But it has never happened. Until this year! But this year, we have even more reasons to celebrate. All three of our children will be baptized this Pentecost Sunday. And so my husband will get his Pentecost Party with family, godparents, and friends in attendance and balloons, hoagies and cake too.
Having learned that Pentecost was a traditional time for baptisms to occur in the early church, I have been contemplating the ties between the two.
Ephesians 4 links them explicitly:
There is one body and one Spirit—just as you were called to the one hope that belongs to your call— one Lord, one faith, one baptism, one God and Father of all, who is over all and through all and in all.
On Pentecost, we remember the disciples being anointed with the Spirit. It was the same Spirit who moved in the beginnings of creation; the same Spirit who anointed Christ at His own Baptism; the same Spirit who brings us to new life; and the same Spirit in whom we are "sealed for the day of redemption" (Eph. 4:30). Indeed, "over all and through all and in all."
As I read through the Baptismal prayers in the BCP that we as parents and a congregation will say together for my sweet ones, I am brought to tears in humility and fear. A good humility and fear. What an awesome responsibility it is to bring up the newly baptized into the church. We could not do it alone, or even as a Church, without the Spirit. And so we pray, ask, petition, beg,
"Sustain our children, O Lord in your Holy Spirit. Give them an inquiring and discerning heart, the courage to will and to persevere, and spirit to know and to love you, and the gift of joy and wonder in all your works." (BCP 308).
Will you also join me in this prayer for my sweet ones and for all who will be brought into the Family of the Church this Pentecost?
I have also copied the Seven-fold Prayer for Baptismal Candidates (BCP p.305) onto a little card to keep with me so that in quiet moments I may return to it to pray for my children and in changing the them to me, to pray it for myself, as well.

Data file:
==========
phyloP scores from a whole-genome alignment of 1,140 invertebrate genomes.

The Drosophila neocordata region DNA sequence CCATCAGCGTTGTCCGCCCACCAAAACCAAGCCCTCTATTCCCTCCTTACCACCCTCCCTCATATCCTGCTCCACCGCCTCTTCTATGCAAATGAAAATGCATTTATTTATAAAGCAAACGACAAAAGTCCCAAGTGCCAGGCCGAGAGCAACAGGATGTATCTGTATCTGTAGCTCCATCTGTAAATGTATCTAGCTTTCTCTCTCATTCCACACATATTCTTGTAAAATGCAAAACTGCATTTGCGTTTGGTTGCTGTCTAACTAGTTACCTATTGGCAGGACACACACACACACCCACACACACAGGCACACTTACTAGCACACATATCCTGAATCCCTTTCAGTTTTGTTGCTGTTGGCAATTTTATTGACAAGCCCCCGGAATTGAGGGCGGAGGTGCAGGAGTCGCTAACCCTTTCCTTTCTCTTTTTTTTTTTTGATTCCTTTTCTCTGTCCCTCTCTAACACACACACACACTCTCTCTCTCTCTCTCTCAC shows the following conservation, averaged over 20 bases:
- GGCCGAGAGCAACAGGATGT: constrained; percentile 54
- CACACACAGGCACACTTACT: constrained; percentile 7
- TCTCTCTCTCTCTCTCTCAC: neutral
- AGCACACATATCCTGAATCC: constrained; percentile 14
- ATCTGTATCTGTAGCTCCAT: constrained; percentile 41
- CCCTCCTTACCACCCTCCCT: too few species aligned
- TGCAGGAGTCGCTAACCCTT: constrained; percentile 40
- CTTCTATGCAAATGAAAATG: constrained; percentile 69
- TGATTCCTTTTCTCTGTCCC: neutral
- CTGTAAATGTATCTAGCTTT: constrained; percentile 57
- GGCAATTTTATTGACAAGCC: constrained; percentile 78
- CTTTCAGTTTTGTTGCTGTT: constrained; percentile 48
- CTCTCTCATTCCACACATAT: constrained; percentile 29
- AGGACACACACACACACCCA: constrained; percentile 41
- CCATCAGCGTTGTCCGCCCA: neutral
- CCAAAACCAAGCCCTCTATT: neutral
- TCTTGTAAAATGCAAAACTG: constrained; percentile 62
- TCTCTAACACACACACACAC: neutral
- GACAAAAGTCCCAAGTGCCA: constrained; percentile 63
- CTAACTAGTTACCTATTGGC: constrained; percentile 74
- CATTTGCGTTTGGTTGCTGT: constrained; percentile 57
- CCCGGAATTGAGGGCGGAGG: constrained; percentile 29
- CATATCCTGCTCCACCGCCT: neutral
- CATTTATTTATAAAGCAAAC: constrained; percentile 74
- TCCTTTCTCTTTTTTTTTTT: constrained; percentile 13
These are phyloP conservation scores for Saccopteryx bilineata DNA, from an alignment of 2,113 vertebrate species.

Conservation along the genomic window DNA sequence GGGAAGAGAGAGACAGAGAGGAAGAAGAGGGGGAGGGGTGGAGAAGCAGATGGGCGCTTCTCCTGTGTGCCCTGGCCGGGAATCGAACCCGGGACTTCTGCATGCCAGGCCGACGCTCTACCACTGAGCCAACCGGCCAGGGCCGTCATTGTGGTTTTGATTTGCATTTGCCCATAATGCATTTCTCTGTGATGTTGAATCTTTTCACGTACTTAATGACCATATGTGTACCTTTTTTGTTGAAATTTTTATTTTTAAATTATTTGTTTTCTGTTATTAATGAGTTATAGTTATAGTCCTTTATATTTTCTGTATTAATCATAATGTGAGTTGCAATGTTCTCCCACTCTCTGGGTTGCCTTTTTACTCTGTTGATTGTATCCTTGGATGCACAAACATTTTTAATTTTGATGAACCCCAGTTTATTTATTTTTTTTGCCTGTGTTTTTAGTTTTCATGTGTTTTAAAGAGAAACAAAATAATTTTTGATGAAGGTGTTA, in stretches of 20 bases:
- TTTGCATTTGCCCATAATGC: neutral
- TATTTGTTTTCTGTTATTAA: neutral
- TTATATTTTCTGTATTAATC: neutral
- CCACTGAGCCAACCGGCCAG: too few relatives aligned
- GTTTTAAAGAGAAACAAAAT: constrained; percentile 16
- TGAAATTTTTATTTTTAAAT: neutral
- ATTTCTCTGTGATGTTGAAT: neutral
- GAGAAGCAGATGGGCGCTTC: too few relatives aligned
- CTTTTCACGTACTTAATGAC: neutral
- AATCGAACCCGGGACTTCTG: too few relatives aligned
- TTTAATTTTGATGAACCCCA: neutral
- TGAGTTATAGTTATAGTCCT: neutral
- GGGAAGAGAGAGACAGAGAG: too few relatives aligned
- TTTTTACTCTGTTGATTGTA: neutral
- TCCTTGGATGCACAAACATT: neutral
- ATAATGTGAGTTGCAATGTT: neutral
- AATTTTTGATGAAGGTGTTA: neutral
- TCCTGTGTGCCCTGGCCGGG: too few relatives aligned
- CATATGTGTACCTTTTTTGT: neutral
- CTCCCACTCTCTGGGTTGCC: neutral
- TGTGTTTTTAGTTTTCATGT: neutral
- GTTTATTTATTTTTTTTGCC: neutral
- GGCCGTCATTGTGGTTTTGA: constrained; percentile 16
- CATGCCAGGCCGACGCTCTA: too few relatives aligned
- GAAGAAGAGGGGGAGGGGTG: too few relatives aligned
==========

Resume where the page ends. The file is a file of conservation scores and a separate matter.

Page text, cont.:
Deliver them, O Lord, from the way of sin and death.
Open their hearts to your grace and truth.
Fill them with your holy and life-giving Spirit.
Keep them in the faith and communion of your holy Church.
Teach them to love others in the power of the Spirit.
Send them into the world in witness to your love.
Bring them to the fullness of your peace and glory.
As parents we can become consumed with the rearing of our children, the everyday tasks to care for them and the responsibility to raise them in the truth of the Gospel. Yet these prayers place the emphasis on God's power, not our own. As David DeSilva writes in Sacramental Life-Spiritual Formation Through the Book of Common Prayer:
"the form of these prayers emphasizes God's actions on our behalf, not only at baptism, but throughout our lives as disciples. These petitions, like so many collects and other prayers in the BCP, proclaim our complete dependence on God for progress in discipleship and service. The rhythm of the verbs, falling on the strong beat of every petition, drums the action of God into our heats and invites us to become more and more open to these ongoing actions of God on our behalf, delivering, opening, filling, keeping teaching, sending, and through all these combined, bringing us ever nearer our heavenly destiny. The more we return to these prayers, the more we invite these actions of God to become the rhythm of our lives, the cadence with which we fall increasingly in step each new day." (p. 69)
May these prayers be all of ours this Pentecost Season.
This post is part of the Carnival of the Church Year for Pentecost hosted at Homemaking through the Church Year! Thank you, Jessica!
Welcome to those visiting from the Carnival of the Church Year: Pentecost. I look forward to reading all of the posts assembled. It is a great encouragement to know that all over our country and the world, this Sunday we celebrate the Gift of the Spirit as "one body [through] one Spirit... one Lord, one faith, one baptism, one God and Father of all."